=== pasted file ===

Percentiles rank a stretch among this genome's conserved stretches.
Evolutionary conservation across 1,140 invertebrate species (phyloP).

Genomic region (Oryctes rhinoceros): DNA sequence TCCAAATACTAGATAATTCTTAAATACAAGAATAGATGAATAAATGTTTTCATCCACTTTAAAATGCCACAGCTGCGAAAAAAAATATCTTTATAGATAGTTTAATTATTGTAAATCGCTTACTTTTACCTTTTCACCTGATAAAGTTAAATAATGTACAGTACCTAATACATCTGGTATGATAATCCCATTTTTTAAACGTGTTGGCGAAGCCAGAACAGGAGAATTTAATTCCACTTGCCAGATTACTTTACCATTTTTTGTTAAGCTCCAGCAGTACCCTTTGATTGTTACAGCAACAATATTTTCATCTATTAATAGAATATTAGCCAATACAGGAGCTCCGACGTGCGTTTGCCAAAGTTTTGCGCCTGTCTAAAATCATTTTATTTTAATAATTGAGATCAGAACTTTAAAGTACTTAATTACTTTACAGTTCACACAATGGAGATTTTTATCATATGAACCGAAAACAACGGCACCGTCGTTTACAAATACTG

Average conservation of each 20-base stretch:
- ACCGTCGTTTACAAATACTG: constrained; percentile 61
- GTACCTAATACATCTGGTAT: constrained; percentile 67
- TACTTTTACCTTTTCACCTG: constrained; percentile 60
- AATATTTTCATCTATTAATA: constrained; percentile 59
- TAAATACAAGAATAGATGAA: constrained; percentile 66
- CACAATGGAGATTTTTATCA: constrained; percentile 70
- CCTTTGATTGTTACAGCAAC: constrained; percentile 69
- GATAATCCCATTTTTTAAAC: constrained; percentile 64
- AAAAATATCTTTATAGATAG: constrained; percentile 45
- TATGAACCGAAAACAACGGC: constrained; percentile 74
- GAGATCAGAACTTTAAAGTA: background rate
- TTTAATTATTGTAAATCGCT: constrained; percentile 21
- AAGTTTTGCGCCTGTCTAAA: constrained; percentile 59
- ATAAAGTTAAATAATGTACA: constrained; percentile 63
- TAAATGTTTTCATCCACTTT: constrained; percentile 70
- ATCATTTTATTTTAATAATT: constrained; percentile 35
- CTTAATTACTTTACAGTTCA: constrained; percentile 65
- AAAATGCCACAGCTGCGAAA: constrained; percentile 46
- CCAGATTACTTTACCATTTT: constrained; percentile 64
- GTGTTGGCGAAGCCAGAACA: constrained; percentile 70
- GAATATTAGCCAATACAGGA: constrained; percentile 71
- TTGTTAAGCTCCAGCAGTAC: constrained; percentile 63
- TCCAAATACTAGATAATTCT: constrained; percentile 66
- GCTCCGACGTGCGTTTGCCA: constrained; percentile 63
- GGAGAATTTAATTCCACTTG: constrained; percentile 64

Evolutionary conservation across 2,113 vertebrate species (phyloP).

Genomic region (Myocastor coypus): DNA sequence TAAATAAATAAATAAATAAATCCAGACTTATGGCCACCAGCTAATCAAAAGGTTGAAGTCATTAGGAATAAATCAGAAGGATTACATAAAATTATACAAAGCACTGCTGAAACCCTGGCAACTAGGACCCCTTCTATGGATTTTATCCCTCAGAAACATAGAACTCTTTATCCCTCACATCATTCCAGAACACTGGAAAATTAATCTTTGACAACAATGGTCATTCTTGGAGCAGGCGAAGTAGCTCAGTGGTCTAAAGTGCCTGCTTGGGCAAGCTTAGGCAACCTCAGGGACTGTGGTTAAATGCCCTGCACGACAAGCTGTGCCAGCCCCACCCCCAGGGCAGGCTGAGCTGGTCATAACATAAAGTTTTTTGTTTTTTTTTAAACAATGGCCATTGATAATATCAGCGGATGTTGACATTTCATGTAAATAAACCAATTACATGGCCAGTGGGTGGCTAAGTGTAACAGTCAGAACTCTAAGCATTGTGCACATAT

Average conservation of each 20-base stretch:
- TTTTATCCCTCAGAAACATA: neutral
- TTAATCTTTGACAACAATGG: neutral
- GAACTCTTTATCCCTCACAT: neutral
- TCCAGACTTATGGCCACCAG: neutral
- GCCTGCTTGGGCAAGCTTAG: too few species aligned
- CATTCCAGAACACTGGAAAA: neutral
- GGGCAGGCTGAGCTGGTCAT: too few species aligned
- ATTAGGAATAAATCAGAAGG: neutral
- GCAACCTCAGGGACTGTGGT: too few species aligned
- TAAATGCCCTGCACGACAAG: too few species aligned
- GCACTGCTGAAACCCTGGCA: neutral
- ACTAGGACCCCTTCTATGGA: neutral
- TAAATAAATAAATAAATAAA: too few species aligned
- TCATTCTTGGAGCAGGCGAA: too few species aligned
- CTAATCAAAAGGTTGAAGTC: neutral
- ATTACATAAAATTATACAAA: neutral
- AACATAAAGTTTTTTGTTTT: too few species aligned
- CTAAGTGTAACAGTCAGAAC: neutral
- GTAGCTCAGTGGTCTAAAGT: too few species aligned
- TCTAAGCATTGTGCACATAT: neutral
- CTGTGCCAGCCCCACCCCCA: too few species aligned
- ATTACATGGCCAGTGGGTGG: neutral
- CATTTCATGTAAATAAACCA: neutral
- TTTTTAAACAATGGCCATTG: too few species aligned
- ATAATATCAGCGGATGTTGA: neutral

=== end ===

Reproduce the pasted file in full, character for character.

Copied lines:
Percentiles rank a stretch among this genome's conserved stretches.
Evolutionary conservation across 1,140 invertebrate species (phyloP).

Genomic region (Oryctes rhinoceros): DNA sequence TCCAAATACTAGATAATTCTTAAATACAAGAATAGATGAATAAATGTTTTCATCCACTTTAAAATGCCACAGCTGCGAAAAAAAATATCTTTATAGATAGTTTAATTATTGTAAATCGCTTACTTTTACCTTTTCACCTGATAAAGTTAAATAATGTACAGTACCTAATACATCTGGTATGATAATCCCATTTTTTAAACGTGTTGGCGAAGCCAGAACAGGAGAATTTAATTCCACTTGCCAGATTACTTTACCATTTTTTGTTAAGCTCCAGCAGTACCCTTTGATTGTTACAGCAACAATATTTTCATCTATTAATAGAATATTAGCCAATACAGGAGCTCCGACGTGCGTTTGCCAAAGTTTTGCGCCTGTCTAAAATCATTTTATTTTAATAATTGAGATCAGAACTTTAAAGTACTTAATTACTTTACAGTTCACACAATGGAGATTTTTATCATATGAACCGAAAACAACGGCACCGTCGTTTACAAATACTG

Average conservation of each 20-base stretch:
- ACCGTCGTTTACAAATACTG: constrained; percentile 61
- GTACCTAATACATCTGGTAT: constrained; percentile 67
- TACTTTTACCTTTTCACCTG: constrained; percentile 60
- AATATTTTCATCTATTAATA: constrained; percentile 59
- TAAATACAAGAATAGATGAA: constrained; percentile 66
- CACAATGGAGATTTTTATCA: constrained; percentile 70
- CCTTTGATTGTTACAGCAAC: constrained; percentile 69
- GATAATCCCATTTTTTAAAC: constrained; percentile 64
- AAAAATATCTTTATAGATAG: constrained; percentile 45
- TATGAACCGAAAACAACGGC: constrained; percentile 74
- GAGATCAGAACTTTAAAGTA: background rate
- TTTAATTATTGTAAATCGCT: constrained; percentile 21
- AAGTTTTGCGCCTGTCTAAA: constrained; percentile 59
- ATAAAGTTAAATAATGTACA: constrained; percentile 63
- TAAATGTTTTCATCCACTTT: constrained; percentile 70
- ATCATTTTATTTTAATAATT: constrained; percentile 35
- CTTAATTACTTTACAGTTCA: constrained; percentile 65
- AAAATGCCACAGCTGCGAAA: constrained; percentile 46
- CCAGATTACTTTACCATTTT: constrained; percentile 64
- GTGTTGGCGAAGCCAGAACA: constrained; percentile 70
- GAATATTAGCCAATACAGGA: constrained; percentile 71
- TTGTTAAGCTCCAGCAGTAC: constrained; percentile 63
- TCCAAATACTAGATAATTCT: constrained; percentile 66
- GCTCCGACGTGCGTTTGCCA: constrained; percentile 63
- GGAGAATTTAATTCCACTTG: constrained; percentile 64

Evolutionary conservation across 2,113 vertebrate species (phyloP).

Genomic region (Myocastor coypus): DNA sequence TAAATAAATAAATAAATAAATCCAGACTTATGGCCACCAGCTAATCAAAAGGTTGAAGTCATTAGGAATAAATCAGAAGGATTACATAAAATTATACAAAGCACTGCTGAAACCCTGGCAACTAGGACCCCTTCTATGGATTTTATCCCTCAGAAACATAGAACTCTTTATCCCTCACATCATTCCAGAACACTGGAAAATTAATCTTTGACAACAATGGTCATTCTTGGAGCAGGCGAAGTAGCTCAGTGGTCTAAAGTGCCTGCTTGGGCAAGCTTAGGCAACCTCAGGGACTGTGGTTAAATGCCCTGCACGACAAGCTGTGCCAGCCCCACCCCCAGGGCAGGCTGAGCTGGTCATAACATAAAGTTTTTTGTTTTTTTTTAAACAATGGCCATTGATAATATCAGCGGATGTTGACATTTCATGTAAATAAACCAATTACATGGCCAGTGGGTGGCTAAGTGTAACAGTCAGAACTCTAAGCATTGTGCACATAT

Average conservation of each 20-base stretch:
- TTTTATCCCTCAGAAACATA: neutral
- TTAATCTTTGACAACAATGG: neutral
- GAACTCTTTATCCCTCACAT: neutral
- TCCAGACTTATGGCCACCAG: neutral
- GCCTGCTTGGGCAAGCTTAG: too few species aligned
- CATTCCAGAACACTGGAAAA: neutral
- GGGCAGGCTGAGCTGGTCAT: too few species aligned
- ATTAGGAATAAATCAGAAGG: neutral
- GCAACCTCAGGGACTGTGGT: too few species aligned
- TAAATGCCCTGCACGACAAG: too few species aligned
- GCACTGCTGAAACCCTGGCA: neutral
- ACTAGGACCCCTTCTATGGA: neutral
- TAAATAAATAAATAAATAAA: too few species aligned
- TCATTCTTGGAGCAGGCGAA: too few species aligned
- CTAATCAAAAGGTTGAAGTC: neutral
- ATTACATAAAATTATACAAA: neutral
- AACATAAAGTTTTTTGTTTT: too few species aligned
- CTAAGTGTAACAGTCAGAAC: neutral
- GTAGCTCAGTGGTCTAAAGT: too few species aligned
- TCTAAGCATTGTGCACATAT: neutral
- CTGTGCCAGCCCCACCCCCA: too few species aligned
- ATTACATGGCCAGTGGGTGG: neutral
- CATTTCATGTAAATAAACCA: neutral
- TTTTTAAACAATGGCCATTG: too few species aligned
- ATAATATCAGCGGATGTTGA: neutral